CPAC

1993 Progressive Conservative Leadership Convention

June 13, 1993

Ottawa Civic Centre

Chairs: Peter Lougheed (former Alberta premier) and Andrée Champagne (MP for Saint-Hyacinthe–Bagot, Que.)

1 2
Kim Campbell 1664 (48.0%) 1817 (52.7%)
Jean Charest 1369 (39.5%) 1639 (47.3%)
Jim Edwards 307 (8.9%)
Garth Turner 76 (2.2%)
Patrick Boyer 53 (1.5%)
Spoiled 0 0
TOTAL 3469 3447

 

Brian Mulroney’s February resignation meant his replacement would not just be the new prime minister, but also contest an election at some point in 1993.

 

THE CONTENDERS

Defence Minister Kim Campbell was the early frontrunner after starting to campaign in late March.

Environment Minister Jean Charest eventually entered the race and began to challenge Campbell’s pre-convention strength, attracting most undecided delegates through May and June.

Charest had support from Joe Clark and John Crosbie. Mulroney was believed to be a Campbell backer.

Many other their cabinet colleagues, such as Perrin Beatty and Michael Wilson, chose not to run.

Three MPs also ran: Patrick Boyer (Etobicoke—Lakeshore, Ont.), Jim Edwards (Edmonton Southwest, Alta.), and Garth Turner (Halton—Peel, Ont.)

Fringe candidate John Long withdrew after failing to win any delegates before the convention.

 

THE CONVENTION

Each riding association sent nine delegates — previous leadership conventions ranged from three to six per constituency.

Two-thirds of the delegates were male. Only 31 per cent had attended the 1983 convention, according to Courtney.

Mulroney received a 90-minute tribute. Roch Voisine and Al Waxman were among those on the bill.

As delegates arrived to register, Campbell denied reports of a secret deal on patronage appointments with Mulroney.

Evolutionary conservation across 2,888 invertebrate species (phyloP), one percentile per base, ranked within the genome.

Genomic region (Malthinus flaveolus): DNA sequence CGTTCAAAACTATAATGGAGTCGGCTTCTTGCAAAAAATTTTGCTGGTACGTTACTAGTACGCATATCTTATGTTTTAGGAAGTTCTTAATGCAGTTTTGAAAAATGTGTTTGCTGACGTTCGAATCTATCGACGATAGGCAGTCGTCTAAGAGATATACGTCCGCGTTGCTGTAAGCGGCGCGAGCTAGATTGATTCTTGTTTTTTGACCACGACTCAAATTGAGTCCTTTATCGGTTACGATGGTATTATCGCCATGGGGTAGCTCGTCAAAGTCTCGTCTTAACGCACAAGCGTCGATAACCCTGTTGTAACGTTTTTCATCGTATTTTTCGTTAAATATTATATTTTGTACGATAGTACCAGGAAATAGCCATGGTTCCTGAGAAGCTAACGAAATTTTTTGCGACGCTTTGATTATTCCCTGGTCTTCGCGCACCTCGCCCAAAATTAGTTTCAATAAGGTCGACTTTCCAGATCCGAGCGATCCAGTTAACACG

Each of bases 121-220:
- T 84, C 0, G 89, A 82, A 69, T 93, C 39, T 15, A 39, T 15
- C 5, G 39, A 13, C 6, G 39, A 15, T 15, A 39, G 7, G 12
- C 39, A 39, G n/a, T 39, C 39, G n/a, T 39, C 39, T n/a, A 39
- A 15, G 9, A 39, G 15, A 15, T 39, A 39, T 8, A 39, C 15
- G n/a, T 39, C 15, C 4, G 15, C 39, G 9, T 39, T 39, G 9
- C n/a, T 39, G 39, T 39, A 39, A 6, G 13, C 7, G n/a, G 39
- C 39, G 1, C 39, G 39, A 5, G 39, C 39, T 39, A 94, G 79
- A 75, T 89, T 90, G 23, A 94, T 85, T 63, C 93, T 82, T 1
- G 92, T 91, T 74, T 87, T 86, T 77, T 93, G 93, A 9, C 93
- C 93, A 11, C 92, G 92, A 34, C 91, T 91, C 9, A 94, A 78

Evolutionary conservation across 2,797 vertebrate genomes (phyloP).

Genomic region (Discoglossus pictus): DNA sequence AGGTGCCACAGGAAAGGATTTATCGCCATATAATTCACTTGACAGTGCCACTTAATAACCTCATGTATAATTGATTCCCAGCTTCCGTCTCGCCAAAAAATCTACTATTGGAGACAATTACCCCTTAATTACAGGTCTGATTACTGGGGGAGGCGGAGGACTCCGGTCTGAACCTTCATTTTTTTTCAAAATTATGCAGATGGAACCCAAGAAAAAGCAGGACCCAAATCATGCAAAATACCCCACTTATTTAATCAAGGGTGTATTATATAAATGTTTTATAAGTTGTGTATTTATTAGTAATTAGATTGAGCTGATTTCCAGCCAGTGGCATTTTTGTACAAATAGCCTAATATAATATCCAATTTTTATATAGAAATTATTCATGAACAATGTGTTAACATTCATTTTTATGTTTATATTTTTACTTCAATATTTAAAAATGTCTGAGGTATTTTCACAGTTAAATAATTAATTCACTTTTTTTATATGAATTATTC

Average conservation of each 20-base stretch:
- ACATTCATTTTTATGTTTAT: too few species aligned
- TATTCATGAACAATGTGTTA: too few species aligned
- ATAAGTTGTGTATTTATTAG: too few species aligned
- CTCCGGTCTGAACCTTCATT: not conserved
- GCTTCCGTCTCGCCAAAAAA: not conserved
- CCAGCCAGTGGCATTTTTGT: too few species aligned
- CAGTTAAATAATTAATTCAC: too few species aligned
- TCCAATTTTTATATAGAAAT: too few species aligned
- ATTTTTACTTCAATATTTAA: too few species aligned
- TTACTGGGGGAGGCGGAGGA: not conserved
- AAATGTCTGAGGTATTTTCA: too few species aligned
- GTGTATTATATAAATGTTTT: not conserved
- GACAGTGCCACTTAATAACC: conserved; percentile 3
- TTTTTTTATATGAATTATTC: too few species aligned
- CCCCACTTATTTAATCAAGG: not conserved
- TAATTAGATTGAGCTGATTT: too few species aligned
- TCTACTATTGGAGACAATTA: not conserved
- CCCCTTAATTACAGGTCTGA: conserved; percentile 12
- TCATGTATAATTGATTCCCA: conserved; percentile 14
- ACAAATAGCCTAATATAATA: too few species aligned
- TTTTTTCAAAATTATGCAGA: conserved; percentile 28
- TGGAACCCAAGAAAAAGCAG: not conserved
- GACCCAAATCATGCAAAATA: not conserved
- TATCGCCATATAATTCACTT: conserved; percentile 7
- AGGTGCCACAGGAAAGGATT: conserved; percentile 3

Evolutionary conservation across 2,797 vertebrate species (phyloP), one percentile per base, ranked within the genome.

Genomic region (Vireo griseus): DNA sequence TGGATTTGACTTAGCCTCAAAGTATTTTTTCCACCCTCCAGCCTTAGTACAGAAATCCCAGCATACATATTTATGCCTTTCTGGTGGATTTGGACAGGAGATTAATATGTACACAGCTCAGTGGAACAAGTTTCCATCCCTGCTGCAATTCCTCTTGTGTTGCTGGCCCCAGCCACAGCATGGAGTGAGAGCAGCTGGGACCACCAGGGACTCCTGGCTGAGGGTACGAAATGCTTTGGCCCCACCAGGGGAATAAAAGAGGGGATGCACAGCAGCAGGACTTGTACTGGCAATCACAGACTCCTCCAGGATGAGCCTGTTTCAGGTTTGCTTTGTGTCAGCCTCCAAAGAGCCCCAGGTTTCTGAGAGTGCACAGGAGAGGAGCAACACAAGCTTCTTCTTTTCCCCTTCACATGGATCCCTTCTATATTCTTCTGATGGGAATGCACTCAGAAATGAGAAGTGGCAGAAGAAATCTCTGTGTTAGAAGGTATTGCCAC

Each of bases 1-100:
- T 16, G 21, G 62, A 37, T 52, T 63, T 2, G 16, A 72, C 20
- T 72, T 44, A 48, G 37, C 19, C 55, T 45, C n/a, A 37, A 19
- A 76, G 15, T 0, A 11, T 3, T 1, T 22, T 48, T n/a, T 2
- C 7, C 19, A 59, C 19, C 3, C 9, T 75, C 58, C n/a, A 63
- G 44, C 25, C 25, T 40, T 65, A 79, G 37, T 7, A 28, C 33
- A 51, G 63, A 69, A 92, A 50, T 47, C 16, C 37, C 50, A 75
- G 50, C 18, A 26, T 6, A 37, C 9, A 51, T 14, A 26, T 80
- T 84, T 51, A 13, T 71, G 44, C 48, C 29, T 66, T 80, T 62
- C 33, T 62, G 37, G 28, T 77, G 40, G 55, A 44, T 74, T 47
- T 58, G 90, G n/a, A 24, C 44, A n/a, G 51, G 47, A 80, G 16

The speaking order was Turner, Charest, Edwards, Boyer, and Campbell.

Charest told delegates that: “Yes I’m young and vigorous – and so is Canada.” His team produced flyers with Gallup poll results suggesting Charest was a stronger opponent for the Liberals and Jean Chrétien.

Campbell’s speech called for a “different kind of leadership” and “winning the next election.” But, “we must first win the trust of Canadians if we are to implement any plan at all.” Campbell’s speech also criticized regional parties as lacking vision, calling Refrom a “repository for simplistic solutions.”

She wooed undecided delegates into the early hours of Sunday.

 

THE VOTE

Voting began at 3:30p.m. Candidates needed to avoid last place and receive at least 50 votes to remain on the ballot.

Southam News reported that up to 15 per cent of the delegates remained uncommitted on voting day.

After the first ballot, Boyer supported Charest. Edwards made the key decision, moving to Campbell after concluding she could not be stopped. Turner was eliminated and freed his delegates.

1993-Campbell-logo2_sm

Kim Campaign campaign logo. (Library of Parliament)

Campbell received the additional boost to reach the 50-per-cent mark on the second ballot at 8:30p.m. The 46-year-old was set to become Canada’s first female prime minister – and first to represent British Columbia.

Campbell pledged “good government, with thoughtful policies, honestly presented, openly arrived at, and implemented with competence and with care for every cent of your tax dollar … the biggest challenge before us is to win the trust and confidence of Canadians, to renew in them a new sense of hope about our country.”

 

 

More:

  • Campbell’s campaign song was “New Sensation” by INXS. Charest used “Can’t Stop This Thing We Started” by Bryan Adams.
  • Reform Leader Preston Manning watched the vote from the media room.
  • Campbell campaign’s spent $3 million, compared to $2.3 million for Charest.
  • Organizers warned delegates that “cellular telphones and voice pagers are not secure … Assume at all times that your conversation is being monitored.” They were to also be aware of parabolic and boom microphones picking up private conversations from afar.

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